Indeed, the perception of arrogance has followed Rodriguez for years. There was the 2001 Esquire interview where he painted a unflattering comparison between himself and close friend Derek Jeter, implying that the Yankee’s role on his team wasn’t nearly as challenging as his own. There was the very public opt-out of his existing contract with the Yankees in 2007, announced,  inexplicably, during (not after) Game 4 of the World Series. And then there have been his links to PEDs. For the slugger formerly touted as the first “clean” challenger of the career home run record, the repeated banned-substance allegations have carried with them an uneasy symbolism of betrayal of a sport looking for a post-Steroid Era savior.  In 2009, Rodriguez was forced to admit, following an adamant denial on 60 Minutes, that he had used anabolic steroids during his time with the Rangers. Citing the pressure of the mammoth contract he had inked with Texas–one that he had accepted in favor of a hometown discount for the Mariners–Rodriguez claimed the transgressions were firmly behind him. Still, even before the baseball world learned of his connections to Biogenesis and its defiance of the Joint Drug Prevention and Treatment Program, Rodriguez’s steroid use was seen as an implicit acknowledgement that he was above reproach. Fair or not.

This is not to say that Rodriguez is consistently callous and smug. For as much as baseball and its fans seek to paint him as a money-hungry villain, the true tragic hero is nothing more than a product of his humanity.  At times, Rodriguez appears almost earnest, as though wanting nothing more than for everyone to like him.  In fact, on many occasions, it seems as though the need for approval has fueled his decisions. Following the opt-out, Rodriguez famously came back to the Yankees, seeking a second chance (“Groveled,” some said, while others claimed the market necessitated it.) Other times, he seems downright sympathetic. A full read of the Esquire article reveals a taunting Scott Boras pulling the strings, prompting Rodriguez to make the comments about Jeter and recalling a prior conversation where it almost appears as though he had coached him on the concept of the Yankee shortstop as follower.  And sprinkled in between are glimpses of Alex Rodriguez, the person. His almost-scholarly appreciation of baseball and its history. The way he lights up when talking about his daughters. The credit the younger players give him for pushing them to be better.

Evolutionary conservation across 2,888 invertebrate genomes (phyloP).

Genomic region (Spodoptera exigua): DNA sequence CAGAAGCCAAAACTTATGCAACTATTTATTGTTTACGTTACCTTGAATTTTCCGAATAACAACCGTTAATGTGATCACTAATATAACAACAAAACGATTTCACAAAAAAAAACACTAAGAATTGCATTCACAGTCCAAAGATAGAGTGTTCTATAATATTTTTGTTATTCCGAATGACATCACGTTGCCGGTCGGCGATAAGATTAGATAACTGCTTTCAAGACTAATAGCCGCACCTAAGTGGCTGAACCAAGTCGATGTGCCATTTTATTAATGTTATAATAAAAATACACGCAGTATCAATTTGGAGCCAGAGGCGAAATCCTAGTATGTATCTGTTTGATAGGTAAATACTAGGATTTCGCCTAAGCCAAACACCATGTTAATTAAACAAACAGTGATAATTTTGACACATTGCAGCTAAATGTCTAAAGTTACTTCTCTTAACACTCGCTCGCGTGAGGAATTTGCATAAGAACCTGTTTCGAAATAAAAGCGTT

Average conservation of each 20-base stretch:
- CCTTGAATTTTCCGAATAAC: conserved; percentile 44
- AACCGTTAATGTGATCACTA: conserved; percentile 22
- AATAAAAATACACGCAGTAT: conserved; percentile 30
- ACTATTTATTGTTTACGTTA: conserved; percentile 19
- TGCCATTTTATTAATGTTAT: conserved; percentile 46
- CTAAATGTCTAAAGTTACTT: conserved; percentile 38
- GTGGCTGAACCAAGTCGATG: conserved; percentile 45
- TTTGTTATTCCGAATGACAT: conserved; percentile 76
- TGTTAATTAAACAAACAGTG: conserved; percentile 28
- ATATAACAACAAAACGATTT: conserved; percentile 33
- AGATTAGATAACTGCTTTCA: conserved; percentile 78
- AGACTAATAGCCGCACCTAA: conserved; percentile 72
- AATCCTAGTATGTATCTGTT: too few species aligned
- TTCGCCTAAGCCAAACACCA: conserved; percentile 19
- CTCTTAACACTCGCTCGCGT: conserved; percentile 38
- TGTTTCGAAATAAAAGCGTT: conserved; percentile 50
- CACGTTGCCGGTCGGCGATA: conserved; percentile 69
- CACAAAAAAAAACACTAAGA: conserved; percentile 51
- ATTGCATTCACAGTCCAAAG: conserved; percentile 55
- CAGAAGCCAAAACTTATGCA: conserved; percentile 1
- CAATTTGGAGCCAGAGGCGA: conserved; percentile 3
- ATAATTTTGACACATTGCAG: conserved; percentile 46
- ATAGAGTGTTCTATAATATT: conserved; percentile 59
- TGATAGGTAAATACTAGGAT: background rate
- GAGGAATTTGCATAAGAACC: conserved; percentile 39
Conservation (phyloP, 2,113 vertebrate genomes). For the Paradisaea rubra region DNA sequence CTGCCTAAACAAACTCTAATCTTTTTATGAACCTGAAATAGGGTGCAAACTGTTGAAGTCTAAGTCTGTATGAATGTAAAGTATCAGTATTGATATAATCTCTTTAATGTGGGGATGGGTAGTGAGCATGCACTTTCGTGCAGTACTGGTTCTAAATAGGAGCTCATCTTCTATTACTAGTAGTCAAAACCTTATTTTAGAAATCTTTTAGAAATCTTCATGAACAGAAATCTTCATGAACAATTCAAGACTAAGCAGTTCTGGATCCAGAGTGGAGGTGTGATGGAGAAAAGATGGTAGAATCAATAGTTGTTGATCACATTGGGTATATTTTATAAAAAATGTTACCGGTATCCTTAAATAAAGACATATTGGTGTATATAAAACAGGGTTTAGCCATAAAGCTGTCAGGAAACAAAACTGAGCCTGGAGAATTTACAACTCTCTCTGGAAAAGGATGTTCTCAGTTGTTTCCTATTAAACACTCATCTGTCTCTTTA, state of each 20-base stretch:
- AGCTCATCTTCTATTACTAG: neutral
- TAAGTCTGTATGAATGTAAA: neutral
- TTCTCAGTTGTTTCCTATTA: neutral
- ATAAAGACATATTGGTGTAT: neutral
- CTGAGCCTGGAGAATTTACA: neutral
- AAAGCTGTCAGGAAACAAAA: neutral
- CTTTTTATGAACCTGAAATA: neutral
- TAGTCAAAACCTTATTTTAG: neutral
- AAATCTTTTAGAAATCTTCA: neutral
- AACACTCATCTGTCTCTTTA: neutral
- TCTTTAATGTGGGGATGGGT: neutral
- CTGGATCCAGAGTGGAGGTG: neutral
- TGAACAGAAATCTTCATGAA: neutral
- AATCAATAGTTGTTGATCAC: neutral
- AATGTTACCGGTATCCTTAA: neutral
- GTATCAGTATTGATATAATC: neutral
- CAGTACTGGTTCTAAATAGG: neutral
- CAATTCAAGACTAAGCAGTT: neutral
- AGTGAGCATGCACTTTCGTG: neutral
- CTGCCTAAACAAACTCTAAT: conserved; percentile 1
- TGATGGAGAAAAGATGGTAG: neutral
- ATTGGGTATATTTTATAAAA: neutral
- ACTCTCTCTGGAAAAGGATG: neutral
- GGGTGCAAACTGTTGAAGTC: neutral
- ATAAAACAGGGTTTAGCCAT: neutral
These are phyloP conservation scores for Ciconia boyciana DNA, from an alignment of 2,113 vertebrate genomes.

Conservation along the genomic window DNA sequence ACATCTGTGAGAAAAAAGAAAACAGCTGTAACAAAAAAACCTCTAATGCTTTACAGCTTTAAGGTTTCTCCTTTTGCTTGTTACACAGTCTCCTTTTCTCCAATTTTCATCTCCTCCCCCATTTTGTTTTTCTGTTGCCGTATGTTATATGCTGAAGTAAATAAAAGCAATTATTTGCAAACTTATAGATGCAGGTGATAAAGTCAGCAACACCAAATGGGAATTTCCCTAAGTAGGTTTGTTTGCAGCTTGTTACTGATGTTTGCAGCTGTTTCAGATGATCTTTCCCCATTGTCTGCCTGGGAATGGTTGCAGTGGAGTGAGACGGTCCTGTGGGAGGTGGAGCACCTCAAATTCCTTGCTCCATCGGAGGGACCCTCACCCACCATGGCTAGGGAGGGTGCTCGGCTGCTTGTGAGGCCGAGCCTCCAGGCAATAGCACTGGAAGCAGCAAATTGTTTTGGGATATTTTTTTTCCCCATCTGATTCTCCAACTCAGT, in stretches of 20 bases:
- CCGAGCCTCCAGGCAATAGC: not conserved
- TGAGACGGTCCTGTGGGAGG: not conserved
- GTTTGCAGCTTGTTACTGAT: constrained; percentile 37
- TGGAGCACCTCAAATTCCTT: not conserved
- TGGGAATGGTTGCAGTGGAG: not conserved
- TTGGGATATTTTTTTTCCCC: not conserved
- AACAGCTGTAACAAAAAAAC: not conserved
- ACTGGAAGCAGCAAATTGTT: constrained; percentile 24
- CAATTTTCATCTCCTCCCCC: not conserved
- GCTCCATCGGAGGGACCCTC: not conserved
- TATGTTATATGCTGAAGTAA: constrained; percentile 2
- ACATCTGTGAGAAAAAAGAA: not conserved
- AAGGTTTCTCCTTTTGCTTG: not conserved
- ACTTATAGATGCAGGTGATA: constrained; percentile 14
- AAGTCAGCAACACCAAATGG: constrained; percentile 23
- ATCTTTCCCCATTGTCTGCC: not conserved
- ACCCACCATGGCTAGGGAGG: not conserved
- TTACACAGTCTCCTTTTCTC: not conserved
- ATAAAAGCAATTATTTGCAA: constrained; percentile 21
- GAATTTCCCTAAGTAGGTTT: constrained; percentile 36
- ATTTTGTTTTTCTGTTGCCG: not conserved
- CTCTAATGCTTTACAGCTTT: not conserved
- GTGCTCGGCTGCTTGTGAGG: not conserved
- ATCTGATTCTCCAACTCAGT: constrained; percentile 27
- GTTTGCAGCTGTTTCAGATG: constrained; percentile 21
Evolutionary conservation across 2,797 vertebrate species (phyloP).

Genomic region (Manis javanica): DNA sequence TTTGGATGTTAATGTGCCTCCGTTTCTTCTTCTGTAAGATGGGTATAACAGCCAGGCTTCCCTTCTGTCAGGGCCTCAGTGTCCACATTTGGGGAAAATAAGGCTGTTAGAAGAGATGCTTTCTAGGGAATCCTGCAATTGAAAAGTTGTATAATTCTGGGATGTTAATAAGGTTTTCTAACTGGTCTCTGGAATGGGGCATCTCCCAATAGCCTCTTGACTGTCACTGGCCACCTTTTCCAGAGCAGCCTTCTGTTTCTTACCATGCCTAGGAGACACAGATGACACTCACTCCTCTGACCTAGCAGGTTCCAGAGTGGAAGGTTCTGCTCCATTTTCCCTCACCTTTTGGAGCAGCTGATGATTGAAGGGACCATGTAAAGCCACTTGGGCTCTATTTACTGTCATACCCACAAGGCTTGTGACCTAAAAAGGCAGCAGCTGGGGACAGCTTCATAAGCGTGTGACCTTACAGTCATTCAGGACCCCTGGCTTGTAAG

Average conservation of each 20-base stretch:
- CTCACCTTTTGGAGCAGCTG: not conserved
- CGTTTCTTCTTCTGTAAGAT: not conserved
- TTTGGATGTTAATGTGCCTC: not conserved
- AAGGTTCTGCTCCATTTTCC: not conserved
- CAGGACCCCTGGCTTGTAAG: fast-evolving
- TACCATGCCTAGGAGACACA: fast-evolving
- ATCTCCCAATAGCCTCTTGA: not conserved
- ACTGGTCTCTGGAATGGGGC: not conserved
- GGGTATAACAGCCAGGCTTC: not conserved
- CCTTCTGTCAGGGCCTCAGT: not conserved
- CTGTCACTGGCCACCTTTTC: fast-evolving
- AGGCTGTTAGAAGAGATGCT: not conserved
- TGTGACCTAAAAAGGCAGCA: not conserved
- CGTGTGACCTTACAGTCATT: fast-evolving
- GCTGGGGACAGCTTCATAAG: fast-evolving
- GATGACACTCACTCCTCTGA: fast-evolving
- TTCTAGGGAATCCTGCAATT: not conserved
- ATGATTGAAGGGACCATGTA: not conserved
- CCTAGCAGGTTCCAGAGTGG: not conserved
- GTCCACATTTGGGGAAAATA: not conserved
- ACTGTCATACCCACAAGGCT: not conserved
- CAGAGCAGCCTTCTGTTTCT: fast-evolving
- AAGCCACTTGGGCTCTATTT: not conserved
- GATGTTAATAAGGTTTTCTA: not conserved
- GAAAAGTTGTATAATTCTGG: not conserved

There’s an easy seduction in delighting in Rodriguez’s misfortune. There are times when he seems to believe he’s bigger than baseball–an unforgivable sin to many. But for all the bloated contracts–obscene by any standard–questionable comments, and nagging, persistent penchant for drawing the wrong kind of attention, Rodriguez’s foibles are still a product of his humanity. The Alex Rodriguez who was untouchable that August afternoon six years ago is the same one who now faces the ire of an entire game. But like a true tragic hero, he allowed himself to be overcome by his fatal flaw–the one thing that had threatened to undo him his entire career. It’s too late to warn that 17-year-old with the polished talent and the world at his feet, but it’s not too late to alter the perception that Rodriguez, and other ballplayers, can be only saviors or villains, with no room in between. Ultimately, Rodriguez’s legacy will likely be cemented by the ways in which he was felled by his own arrogance. But the very thing that has made him reviled may be what finally makes him relatable after all.